Another Heart of Asia opportunity
The Heart of Asia conference has emerged as an interesting icebreaker between Pakistan and India. Last time, when Pakistan hosted in Dec ’15, Sushma Swaraj surprised everybody by suddenly arriving and resuming the Comprehensive Bilateral Dialogue (CBD). It’s another matter, of course, that such initiatives have had a way of running into unexpected potholes over the years. Despite apparent sincerity on both sides, there was just no way to keep the Pathankot incident from derailing whatever advances were made. And now that Pakistan’s foreign secretary is heading our team for the next round in Delhi this week, there is optimism as well as apprehension about what lies ahead.
An informal meeting between Foreign Secretary Aizaz Chaudhry and his Indian counterpart Subrahmanyam Jaishankar has been confirmed. No doubt they will discuss resumption of the lost dialogue before anything else – especially since the Indians are insisting it is not ‘suspended’ – and what contours it should take this time. But whether or not the process will resume from where it was cut off by Pathankot remains to be seen. The Indians have a habit of milking even the minutest advantages from lingering negotiations and they will once again try their best to give little on the format beyond discussing militancy and terrorism.
In these circumstances, it doesn’t help that Islamabad has chosen this precise moment to turn up the heat on the Indian spy issue. After tearing through the headlines then falling mysteriously silent, it is suddenly in the news again; courtesy the prime minister and his national security advisor. Apparently Islamabad has decided, after taking its sweet time, to play the Kulbhoshan Yadav card at every possible international forum. While such exercises are justified, Islamabad must weigh its priorities very carefully. True, no foreign power must ever be allowed to interfere in Pakistan. But the country needs cold, calculated diplomacy at this point, not adventurism or idealism. Hopefully better sense will prevail on both sides and we will have made substantial, quantifiable progress by the next Heart of Asia conference.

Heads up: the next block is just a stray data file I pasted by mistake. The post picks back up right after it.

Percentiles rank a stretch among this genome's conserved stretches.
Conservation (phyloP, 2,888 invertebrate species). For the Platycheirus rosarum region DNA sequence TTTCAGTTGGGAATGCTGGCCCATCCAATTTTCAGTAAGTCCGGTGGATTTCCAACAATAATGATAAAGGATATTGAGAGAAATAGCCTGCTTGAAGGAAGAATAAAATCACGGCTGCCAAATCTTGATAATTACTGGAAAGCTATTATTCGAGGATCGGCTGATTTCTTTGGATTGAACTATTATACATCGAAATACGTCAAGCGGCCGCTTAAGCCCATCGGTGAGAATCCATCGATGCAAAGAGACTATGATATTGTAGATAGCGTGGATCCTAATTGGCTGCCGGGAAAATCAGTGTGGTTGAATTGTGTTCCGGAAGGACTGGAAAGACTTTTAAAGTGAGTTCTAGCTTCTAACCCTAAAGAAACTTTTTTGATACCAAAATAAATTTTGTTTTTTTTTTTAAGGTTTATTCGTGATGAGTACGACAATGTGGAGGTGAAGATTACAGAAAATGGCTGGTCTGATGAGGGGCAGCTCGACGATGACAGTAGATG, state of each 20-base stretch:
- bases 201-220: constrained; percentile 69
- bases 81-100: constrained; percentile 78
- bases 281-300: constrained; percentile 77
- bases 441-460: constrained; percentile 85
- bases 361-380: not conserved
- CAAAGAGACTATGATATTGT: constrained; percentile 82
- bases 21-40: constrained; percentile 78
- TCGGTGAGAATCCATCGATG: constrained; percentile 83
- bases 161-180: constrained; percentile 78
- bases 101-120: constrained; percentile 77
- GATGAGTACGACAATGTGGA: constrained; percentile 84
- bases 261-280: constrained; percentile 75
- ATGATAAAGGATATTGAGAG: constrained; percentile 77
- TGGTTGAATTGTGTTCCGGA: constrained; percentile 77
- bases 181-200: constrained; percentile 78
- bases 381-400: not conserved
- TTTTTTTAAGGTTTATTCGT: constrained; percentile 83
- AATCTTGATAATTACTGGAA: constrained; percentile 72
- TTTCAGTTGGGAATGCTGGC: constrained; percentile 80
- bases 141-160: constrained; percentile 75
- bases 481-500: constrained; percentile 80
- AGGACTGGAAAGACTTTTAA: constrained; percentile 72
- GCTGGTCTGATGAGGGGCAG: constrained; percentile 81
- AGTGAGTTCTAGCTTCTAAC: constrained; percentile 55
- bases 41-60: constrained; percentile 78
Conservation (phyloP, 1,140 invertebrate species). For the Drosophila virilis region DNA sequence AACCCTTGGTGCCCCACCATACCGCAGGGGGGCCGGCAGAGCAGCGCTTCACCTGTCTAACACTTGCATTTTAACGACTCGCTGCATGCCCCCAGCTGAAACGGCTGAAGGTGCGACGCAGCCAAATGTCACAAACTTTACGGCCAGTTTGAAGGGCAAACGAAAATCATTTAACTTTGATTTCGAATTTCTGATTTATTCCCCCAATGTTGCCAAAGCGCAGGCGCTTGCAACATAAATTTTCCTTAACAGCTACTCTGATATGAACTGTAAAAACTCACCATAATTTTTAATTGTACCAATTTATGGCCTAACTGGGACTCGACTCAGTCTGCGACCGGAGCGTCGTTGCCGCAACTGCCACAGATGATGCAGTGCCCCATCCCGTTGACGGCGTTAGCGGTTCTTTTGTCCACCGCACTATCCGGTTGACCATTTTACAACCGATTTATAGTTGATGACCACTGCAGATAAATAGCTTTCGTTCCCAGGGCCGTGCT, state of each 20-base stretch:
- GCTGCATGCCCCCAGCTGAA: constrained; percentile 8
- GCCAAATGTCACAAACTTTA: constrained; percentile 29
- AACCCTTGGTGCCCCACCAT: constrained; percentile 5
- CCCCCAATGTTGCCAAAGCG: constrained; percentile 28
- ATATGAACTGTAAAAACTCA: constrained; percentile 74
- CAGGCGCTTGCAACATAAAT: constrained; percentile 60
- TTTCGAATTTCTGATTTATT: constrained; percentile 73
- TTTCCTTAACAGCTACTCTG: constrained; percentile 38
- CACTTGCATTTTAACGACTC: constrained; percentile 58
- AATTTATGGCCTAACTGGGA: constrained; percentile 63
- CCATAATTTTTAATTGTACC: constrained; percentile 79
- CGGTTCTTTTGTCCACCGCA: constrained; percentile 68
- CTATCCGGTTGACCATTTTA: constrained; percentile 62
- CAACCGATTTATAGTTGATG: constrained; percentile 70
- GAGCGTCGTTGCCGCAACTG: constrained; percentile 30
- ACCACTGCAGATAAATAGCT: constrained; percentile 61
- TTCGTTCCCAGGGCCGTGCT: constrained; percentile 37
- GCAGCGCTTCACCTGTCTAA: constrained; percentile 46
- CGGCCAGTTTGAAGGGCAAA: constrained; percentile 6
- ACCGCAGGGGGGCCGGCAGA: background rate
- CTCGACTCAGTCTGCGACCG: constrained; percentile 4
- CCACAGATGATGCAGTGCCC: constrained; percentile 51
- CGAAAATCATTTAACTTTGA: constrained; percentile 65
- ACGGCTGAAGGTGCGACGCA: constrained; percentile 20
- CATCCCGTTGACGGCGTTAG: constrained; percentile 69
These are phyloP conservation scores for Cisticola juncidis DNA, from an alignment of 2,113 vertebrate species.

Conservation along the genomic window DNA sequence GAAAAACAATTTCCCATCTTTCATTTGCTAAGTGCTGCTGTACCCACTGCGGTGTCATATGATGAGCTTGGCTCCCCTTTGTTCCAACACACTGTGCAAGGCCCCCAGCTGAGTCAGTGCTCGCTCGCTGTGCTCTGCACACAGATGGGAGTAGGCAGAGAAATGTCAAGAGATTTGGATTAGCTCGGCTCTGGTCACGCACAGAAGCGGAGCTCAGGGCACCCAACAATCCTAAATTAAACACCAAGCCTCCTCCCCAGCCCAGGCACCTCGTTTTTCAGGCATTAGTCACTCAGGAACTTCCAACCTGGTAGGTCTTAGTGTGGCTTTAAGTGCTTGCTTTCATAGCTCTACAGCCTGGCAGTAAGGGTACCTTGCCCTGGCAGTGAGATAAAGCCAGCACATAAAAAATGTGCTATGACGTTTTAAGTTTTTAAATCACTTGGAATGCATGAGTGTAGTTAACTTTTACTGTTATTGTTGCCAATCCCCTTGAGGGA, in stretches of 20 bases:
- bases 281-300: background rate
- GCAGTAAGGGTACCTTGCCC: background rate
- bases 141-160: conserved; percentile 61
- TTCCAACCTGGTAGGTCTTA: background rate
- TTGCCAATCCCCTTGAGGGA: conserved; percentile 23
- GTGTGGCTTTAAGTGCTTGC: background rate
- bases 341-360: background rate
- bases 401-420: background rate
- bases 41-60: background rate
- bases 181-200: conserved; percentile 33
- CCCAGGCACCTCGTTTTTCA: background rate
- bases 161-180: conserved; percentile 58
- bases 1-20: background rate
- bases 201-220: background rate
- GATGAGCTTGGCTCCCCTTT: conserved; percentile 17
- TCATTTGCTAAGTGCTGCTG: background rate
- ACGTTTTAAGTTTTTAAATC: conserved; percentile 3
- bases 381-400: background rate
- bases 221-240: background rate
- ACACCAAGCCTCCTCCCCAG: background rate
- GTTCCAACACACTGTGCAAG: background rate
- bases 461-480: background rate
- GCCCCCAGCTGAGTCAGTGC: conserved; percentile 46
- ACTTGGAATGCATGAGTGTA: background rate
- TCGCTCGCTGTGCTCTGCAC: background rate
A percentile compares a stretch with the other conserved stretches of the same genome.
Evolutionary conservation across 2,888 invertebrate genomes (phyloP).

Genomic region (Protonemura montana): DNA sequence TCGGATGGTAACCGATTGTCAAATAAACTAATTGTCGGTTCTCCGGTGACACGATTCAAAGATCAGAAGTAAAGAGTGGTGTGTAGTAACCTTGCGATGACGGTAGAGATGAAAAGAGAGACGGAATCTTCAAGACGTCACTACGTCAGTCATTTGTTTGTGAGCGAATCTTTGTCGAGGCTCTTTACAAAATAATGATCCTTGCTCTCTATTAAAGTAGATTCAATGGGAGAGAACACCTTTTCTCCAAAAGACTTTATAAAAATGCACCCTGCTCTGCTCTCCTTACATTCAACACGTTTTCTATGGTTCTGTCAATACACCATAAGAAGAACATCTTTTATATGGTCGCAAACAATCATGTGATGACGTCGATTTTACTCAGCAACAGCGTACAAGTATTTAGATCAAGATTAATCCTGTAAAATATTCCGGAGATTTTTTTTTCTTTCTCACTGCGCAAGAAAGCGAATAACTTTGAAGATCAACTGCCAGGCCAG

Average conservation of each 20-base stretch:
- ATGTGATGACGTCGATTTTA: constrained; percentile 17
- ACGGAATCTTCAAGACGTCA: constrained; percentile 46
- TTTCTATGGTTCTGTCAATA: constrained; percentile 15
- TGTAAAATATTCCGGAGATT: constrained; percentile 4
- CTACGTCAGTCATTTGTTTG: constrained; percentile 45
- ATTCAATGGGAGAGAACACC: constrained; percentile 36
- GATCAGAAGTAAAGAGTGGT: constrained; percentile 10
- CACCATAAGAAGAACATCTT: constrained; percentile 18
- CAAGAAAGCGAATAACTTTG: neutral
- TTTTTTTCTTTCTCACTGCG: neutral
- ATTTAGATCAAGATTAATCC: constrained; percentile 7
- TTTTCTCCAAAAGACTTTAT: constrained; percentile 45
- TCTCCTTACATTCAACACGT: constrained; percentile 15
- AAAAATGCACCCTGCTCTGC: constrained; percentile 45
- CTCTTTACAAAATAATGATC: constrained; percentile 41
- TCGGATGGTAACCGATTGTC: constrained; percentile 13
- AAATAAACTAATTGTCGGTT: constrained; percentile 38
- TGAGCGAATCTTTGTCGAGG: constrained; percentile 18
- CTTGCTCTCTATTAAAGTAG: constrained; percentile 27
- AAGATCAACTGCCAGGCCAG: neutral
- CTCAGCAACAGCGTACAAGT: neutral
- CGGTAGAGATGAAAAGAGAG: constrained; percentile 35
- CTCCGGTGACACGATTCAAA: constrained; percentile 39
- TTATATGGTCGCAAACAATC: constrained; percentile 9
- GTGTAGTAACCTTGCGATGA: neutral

Out of season rallies
And stale war cries
Encouraged by its rally in Islamabad, the PTI has announced it would hold a series of public meetings beginning with one in Lahore on Sunday. After this, Imran Khan would hold gatherings in Sindh to campaign against corruption. Jamaat-e-Islami – which is too small a party to match the public performance of the PTI, which is its current ally – held a mini sit-in on the Mall in Lahore and later announced a countrywide campaign against corruption. Nawaz Sharif who had flown into London last week for medical treatment has now decided to beard the lion in its own den by announcing a series of public rallies in KP to be followed by similar exercises in Sindh where mercury is currently hovering between 38-41 degrees Celsius.
With the government passing through the third year of its tenure, the battle cries in public meetings and sit–ins are entirely out of season. When the issue of the Panama leaks surfaced, the best course for the Prime Minister was to take the Parliament into confidence. As usual he continued to shun the forum allowing the bigmouths in the PMLN to muddy the waters. Even now there is time and a real need to go back to the National Assembly instead of indulging in a competition in rabble rousing. The PMLN being the party in power is going to be the biggest loser in the ongoing mud fest. Whatever opinion one might hold about PTI’s politics Nawaz Sharif is no match for Imran Khan in pulling the crowds. The PTI has however to realize that in the no-holds-barred fight the credibility of the entire political elite of which its leadership is a part is going to be at stake.
PMLN leaders like Ch Nisar have already alienated the opposition parties through their holier-than-thou attitude. Before the ruling party finds itself even more alienated in Parliament than in August 2014, Nawaz Sharif needs to call off public meetings and settle the matters in Parliament.